The Jurassic and Cretaceous Periods

In contrast to the Triassic, the Jurassic period (205-145 mya) was a time of moist climates and luxurious forests. The first flowering of giant dinosaurs began towards the end of the Early Jurassic, and a wealth of dinosaurian fossils has been found in Late Jurassic strata. Indeed, the Late Jurassic was the time during which the largest of the dinosaurs existed.

In many ways, the climates of the Cretaceous (145-65 mya) resembled those of the Jurassic, but towards the end of the period the world became drier and, as already mentioned, the climate seasonal. During the Early Cretaceous, the sea level was some 25 m higher than it is today. About 100 mya, however, it rose dramatically to about 200 m above the present level. All the above-mentioned factors may have contributed to the extinctions that occurred at the end of the Mesozoic Era (Chap. 12). Unlike the Triassic and Jurassic periods, which are both divided into three epochs, the Cretaceous is separated into two.

The predominant elements of the Mesozoic flora were gymnosperms (Fig. 15). Among them were various Cycadoidea - low forms with short, globular or barrel-shaped trunks sometimes bearing large and brightly coloured flowers. There were also tree-like species with slender stems that branched only occasionally.

■ Fig. 15. The Mesozoic landscape

Both types bore rich crowns of long, palm-like leaves. When the conifers appeared they spread rapidly and soon became abundant. Alongside these were various types of ginkgo, pine-like taxodiums, and huge sequoias. Cryptograms lost their former leading position among the vegetation. Ferns and horsetails still grew in damp places along the banks of rivers or lakes, but they were much smaller than they had been previously. In the absence of grass, the ground was either bare or covered by algae, bryophytes, and pteridophytes. Finally, during the Cretaceous period, as the seasons set in, deciduous plants appeared. These shed their leaves during the dry season or in winter, when climatic conditions became unfavourable, and thus the vegetation came to resemble that of the world today (Spinar 1995).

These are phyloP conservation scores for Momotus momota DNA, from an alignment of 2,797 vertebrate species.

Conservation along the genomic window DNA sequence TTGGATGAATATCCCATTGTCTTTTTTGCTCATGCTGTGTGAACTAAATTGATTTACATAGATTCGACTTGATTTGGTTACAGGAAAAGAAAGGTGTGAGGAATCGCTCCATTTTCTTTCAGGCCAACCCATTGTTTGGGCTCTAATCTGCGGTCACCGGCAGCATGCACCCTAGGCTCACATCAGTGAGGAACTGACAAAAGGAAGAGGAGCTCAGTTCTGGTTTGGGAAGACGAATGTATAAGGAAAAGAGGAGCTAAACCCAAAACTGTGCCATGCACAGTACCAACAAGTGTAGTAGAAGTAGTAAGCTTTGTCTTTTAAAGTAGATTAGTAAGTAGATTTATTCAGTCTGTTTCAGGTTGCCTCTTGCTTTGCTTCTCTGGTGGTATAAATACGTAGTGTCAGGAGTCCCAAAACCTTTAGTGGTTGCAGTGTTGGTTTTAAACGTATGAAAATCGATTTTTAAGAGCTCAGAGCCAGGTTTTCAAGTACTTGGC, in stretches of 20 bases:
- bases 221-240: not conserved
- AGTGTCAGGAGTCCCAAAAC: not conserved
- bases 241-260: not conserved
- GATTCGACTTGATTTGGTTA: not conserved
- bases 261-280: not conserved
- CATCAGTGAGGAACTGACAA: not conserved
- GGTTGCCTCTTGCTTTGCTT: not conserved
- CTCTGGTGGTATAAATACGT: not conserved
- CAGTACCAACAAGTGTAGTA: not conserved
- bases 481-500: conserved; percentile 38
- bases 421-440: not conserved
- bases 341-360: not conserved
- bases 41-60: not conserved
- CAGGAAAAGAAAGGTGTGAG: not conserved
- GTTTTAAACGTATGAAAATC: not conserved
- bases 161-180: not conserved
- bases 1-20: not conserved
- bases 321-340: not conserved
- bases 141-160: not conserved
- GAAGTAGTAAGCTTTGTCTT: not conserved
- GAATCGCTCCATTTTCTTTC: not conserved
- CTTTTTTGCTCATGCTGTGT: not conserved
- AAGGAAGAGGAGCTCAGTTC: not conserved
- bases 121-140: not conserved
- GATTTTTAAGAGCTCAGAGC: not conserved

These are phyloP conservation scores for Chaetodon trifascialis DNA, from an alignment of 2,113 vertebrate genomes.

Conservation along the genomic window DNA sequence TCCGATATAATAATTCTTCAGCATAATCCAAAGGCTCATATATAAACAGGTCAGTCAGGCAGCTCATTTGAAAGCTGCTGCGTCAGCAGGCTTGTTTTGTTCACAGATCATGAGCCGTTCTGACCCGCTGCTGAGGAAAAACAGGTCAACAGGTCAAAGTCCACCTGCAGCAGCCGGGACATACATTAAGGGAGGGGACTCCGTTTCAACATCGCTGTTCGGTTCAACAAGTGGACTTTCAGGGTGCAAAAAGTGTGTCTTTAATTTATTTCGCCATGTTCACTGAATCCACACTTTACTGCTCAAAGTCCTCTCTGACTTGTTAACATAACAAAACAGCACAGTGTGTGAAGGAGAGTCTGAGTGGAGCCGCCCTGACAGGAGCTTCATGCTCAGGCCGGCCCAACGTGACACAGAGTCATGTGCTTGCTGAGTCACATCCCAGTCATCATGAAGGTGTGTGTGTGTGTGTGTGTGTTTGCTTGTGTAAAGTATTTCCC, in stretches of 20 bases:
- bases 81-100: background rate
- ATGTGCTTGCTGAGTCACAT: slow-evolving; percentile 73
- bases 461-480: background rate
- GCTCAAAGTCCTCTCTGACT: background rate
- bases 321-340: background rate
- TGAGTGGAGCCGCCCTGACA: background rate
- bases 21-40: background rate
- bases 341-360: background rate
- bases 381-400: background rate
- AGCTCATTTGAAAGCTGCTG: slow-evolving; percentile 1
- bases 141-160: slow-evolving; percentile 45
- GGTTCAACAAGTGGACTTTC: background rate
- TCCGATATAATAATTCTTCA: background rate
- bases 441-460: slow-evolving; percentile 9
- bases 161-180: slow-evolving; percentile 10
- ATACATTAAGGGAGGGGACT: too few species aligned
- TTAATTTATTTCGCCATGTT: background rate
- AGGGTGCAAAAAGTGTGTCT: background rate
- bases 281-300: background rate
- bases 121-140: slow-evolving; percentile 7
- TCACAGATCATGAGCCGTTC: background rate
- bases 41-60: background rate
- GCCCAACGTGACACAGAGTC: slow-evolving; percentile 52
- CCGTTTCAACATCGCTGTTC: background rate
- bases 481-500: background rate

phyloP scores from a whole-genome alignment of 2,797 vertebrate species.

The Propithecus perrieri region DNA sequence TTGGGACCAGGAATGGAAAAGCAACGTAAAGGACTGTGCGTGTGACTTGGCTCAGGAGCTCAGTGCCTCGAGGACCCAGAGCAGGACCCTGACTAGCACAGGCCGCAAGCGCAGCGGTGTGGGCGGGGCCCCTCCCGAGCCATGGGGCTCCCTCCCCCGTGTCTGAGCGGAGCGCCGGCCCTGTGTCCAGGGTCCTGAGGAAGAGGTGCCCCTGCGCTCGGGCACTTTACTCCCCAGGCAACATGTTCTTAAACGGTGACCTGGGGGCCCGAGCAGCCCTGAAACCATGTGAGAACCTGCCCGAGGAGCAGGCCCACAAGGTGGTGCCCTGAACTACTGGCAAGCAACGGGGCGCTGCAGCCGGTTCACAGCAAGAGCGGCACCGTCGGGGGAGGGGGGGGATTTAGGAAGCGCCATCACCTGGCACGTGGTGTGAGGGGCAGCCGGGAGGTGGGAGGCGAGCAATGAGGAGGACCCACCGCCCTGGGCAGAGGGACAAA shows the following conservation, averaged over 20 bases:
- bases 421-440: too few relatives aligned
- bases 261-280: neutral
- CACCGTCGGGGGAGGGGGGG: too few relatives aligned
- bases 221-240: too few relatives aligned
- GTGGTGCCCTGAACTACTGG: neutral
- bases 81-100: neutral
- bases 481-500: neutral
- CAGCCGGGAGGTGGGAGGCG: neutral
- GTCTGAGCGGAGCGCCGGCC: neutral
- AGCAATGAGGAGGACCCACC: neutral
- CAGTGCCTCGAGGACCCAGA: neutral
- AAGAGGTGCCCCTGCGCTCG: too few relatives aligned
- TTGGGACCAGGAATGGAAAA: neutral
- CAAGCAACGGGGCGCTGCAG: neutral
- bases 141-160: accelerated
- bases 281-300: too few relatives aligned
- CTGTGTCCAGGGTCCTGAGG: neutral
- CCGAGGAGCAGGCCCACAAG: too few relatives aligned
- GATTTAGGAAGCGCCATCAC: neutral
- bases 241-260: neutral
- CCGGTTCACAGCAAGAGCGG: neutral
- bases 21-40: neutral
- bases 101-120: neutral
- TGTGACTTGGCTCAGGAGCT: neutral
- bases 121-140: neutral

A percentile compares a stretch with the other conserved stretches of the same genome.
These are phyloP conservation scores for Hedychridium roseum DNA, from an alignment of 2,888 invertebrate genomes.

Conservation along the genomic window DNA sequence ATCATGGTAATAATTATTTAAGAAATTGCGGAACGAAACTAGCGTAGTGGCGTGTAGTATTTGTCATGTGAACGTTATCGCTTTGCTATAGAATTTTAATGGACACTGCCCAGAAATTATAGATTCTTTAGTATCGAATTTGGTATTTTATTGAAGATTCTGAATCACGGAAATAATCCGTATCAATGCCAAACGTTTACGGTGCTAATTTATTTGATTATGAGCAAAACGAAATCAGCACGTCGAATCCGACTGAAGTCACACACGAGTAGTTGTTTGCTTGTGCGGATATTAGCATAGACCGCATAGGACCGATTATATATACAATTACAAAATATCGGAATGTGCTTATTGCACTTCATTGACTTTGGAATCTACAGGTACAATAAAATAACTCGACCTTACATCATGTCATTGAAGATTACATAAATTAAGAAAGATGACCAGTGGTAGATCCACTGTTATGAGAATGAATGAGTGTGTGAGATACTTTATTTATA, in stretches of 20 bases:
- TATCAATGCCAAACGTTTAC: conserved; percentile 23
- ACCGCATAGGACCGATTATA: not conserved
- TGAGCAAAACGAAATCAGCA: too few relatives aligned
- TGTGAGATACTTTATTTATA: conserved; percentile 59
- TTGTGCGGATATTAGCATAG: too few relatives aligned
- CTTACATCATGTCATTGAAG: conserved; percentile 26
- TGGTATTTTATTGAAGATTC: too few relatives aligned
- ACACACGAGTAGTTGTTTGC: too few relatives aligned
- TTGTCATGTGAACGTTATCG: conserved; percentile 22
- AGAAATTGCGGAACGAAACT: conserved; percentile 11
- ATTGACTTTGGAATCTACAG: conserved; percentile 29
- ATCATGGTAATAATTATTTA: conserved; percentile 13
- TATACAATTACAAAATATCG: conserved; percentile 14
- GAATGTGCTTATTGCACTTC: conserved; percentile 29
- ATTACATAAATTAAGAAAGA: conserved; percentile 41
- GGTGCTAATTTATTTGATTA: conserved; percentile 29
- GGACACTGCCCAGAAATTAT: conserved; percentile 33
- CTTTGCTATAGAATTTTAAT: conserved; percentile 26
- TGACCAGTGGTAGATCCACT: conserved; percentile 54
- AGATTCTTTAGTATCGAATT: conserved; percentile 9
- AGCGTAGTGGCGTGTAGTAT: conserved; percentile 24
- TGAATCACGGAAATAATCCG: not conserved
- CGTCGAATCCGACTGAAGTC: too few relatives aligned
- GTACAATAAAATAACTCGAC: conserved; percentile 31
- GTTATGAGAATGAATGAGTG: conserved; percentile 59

The vegetation during the Mesozoic Era was not only different from that of earlier times, but was also more diverse. Consequently the fauna diversified also to fill the numerous ecological niches that appeared. This diversity is reflected among the wonderful reptiles discussed in the following chapters.

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